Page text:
:52:14.:52:19.

increases in food and energy prices. If prices go up by more than

:52:19.:52:22.

expected what contingency plans does the Government have for

:52:22.:52:25.

benefits and tax credits? The most important thing is to make sure

:52:25.:52:28.

people are getting a good deal in terms of energy prices. That's why

:52:28.:52:32.

we are going to be ledge lating to make -- legislating to make

:52:32.:52:35.

companies put people on the lowest available tariffs, that's something

:52:35.:52:40.

on this side of the House we are doing that will help all families.

:52:40.:52:44.

As a diabetic, can I welcome the fact that last year the Prime

:52:44.:52:50.

Minister lit up Number 10 for the first time on World Dine Day. One -

:52:50.:52:56.

- Diabetes Day. One third of all school leavers, are either obese or

:52:56.:53:02.

overweight, yet they consume cans of coke and Pepsi that contain up

:53:02.:53:05.

to eight teaspoons of sugar. What steps is the Prime Minister

:53:05.:53:08.

proposing to take to engage manufacturers in a war against

:53:08.:53:14.

sugar? If we don't act now, the next generation will be overwhelmed

:53:14.:53:20.

by a diabetes epidemic. I think the gentleman is absolutely right to

:53:20.:53:23.

raise this issue. It's one of the biggest health challenges that we

:53:23.:53:26.

face in our country, a public health challenge that we face. He

:53:26.:53:30.

is right to highlight the problem of accessive eating of sugar.

:53:30.:53:33.

That's why we challenged business through our responsibility deal to

:53:33.:53:37.

try and reduce levels of sugar and that has had some effect. What we

:53:37.:53:42.

have in place now is a diabetes action plan which is about how we

:53:42.:53:47.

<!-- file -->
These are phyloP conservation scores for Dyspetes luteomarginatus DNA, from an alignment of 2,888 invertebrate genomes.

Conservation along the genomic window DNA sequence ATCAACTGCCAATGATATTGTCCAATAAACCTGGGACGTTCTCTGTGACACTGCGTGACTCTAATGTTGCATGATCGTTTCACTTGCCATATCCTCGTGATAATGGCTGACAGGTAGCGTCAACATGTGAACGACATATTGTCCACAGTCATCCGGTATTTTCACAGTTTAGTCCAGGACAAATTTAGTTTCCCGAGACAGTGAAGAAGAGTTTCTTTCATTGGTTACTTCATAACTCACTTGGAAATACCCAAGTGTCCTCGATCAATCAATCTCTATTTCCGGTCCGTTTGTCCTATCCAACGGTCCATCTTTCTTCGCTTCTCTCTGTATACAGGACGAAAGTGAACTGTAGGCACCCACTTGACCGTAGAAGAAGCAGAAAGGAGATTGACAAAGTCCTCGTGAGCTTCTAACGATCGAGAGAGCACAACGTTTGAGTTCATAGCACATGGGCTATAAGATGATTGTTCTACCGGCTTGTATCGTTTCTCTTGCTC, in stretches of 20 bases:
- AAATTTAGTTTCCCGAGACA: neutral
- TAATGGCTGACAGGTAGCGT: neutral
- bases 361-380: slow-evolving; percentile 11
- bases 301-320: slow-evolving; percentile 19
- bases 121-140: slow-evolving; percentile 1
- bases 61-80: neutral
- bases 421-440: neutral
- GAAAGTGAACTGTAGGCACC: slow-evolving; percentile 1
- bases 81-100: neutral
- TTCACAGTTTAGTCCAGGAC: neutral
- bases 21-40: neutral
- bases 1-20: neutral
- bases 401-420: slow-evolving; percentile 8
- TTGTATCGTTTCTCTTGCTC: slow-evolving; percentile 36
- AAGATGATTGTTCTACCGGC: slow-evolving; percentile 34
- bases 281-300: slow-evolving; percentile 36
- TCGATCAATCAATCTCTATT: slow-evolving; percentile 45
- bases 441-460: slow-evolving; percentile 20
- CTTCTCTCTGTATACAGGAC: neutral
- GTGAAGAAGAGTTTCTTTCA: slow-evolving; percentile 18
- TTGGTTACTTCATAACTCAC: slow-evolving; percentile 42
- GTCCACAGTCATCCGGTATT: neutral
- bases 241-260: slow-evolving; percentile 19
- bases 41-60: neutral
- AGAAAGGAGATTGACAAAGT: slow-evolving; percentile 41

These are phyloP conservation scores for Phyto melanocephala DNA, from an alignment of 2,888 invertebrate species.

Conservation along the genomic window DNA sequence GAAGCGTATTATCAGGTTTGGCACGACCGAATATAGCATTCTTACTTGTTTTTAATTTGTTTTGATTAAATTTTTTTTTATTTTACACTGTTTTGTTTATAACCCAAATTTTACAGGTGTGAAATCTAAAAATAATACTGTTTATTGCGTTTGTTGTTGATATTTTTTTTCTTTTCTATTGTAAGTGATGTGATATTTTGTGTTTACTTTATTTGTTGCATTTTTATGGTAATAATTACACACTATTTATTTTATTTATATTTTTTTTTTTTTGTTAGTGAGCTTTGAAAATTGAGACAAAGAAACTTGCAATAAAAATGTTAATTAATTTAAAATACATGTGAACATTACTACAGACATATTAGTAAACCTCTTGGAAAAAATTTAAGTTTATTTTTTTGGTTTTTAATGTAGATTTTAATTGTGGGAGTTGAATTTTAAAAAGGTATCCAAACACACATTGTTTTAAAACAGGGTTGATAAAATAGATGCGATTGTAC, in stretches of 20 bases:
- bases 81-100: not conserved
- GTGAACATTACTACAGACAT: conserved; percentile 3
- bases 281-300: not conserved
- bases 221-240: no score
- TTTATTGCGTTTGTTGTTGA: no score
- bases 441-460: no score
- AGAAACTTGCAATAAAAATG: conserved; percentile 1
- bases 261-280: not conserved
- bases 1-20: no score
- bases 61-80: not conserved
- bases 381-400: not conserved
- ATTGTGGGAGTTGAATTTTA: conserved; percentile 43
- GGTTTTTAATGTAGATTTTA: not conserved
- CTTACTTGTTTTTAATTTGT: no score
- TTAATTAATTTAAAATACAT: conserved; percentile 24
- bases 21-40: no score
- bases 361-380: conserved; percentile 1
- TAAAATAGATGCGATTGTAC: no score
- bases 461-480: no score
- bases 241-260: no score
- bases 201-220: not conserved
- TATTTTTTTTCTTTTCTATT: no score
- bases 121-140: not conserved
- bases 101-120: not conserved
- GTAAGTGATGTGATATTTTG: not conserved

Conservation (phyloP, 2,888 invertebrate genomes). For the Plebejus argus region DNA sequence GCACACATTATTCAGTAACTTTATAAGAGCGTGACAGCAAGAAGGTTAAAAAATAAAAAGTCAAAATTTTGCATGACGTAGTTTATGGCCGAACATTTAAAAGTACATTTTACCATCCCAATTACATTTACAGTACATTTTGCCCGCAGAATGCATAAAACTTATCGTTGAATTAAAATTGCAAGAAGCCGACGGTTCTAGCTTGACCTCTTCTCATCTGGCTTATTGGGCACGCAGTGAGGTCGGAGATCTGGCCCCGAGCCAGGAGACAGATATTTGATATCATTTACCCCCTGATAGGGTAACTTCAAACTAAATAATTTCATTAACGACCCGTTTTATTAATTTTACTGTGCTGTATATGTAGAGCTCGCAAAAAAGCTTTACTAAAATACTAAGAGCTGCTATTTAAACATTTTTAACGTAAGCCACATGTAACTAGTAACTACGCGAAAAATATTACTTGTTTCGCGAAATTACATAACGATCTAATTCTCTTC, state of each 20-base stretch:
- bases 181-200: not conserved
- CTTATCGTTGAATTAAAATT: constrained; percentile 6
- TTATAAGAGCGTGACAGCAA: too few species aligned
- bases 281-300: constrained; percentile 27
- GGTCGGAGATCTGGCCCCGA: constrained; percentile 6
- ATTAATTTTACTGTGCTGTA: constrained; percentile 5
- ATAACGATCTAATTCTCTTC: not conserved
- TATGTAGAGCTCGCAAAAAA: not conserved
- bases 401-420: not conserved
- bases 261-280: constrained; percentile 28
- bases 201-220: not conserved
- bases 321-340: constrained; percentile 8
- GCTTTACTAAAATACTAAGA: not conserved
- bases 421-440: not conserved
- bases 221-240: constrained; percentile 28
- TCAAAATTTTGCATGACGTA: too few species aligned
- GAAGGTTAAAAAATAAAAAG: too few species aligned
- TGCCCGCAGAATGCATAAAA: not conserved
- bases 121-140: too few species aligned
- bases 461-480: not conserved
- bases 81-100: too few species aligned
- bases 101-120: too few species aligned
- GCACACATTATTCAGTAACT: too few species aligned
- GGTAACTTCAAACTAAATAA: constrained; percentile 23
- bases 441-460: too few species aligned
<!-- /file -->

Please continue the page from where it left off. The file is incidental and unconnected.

improve early diagnosis, how we better spwe care and -- integrate

:53:47.:53:50.

care and provide better support. It's one of of those challenges not

:53:50.:53:53.

just for the health service, it's a challenge for local authorities,

:53:53.:53:57.

schools and for parents, as well. As someone trying to bring up three

:53:57.:54:02.

children without excessive amounts of coca-cola, I know exactly how

:54:03.:54:11.

big the challenge is. 20 years ago this week Claire Tiltman, a 16-

:54:11.:54:14.

year-old girls school pupil was stabbed to death in my constituency.

:54:14.:54:19.

Nobody has ever been convicted of this crime. Both of her parents

:54:19.:54:22.

subs subsequently died never knowing who had actually taken

:54:22.:54:25.

their only child from them. Mr Speaker, could the Prime Minister

:54:25.:54:29.

assure the House that this government will continue to provide

:54:29.:54:34.

full assistance to Kent Police to help bring justice for one of

:54:34.:54:41.

Britain's most brutal and unsolved murders? He is absolutely right to

:54:42.:54:44.

raise this case. It is a particularly tragic case because as

:54:44.:54:50.

he says, the parents of this girl have both died. What Wye say is of

:54:50.:54:52.

course we will do everything we can but above all, it's for other

:54:53.:54:55.

people, anyone who knows anything about this case to talk to the Kent

:54:55.:54:58.

Police because in the end it is their responsibility to try and

:54:58.:55:02.

solve this case. In terms of taking action to deal with appalling knife

:55:02.:55:06.

crimes like this one, as he knows the Government has taken a set of

:55:06.:55:12.

important actions. 39 people suspected of serious child sex

:55:12.:55:16.

offences who fled the country have been brought back quickly to

:55:17.:55:21.

Britain under the European Arrest Warrant to face justice. Sadly,

:55:21.:55:26.

many of these backbenchers want to scrap the European Arrest Warrant

:55:26.:55:31.

making it easier for paedophiles to escape justice. Will he today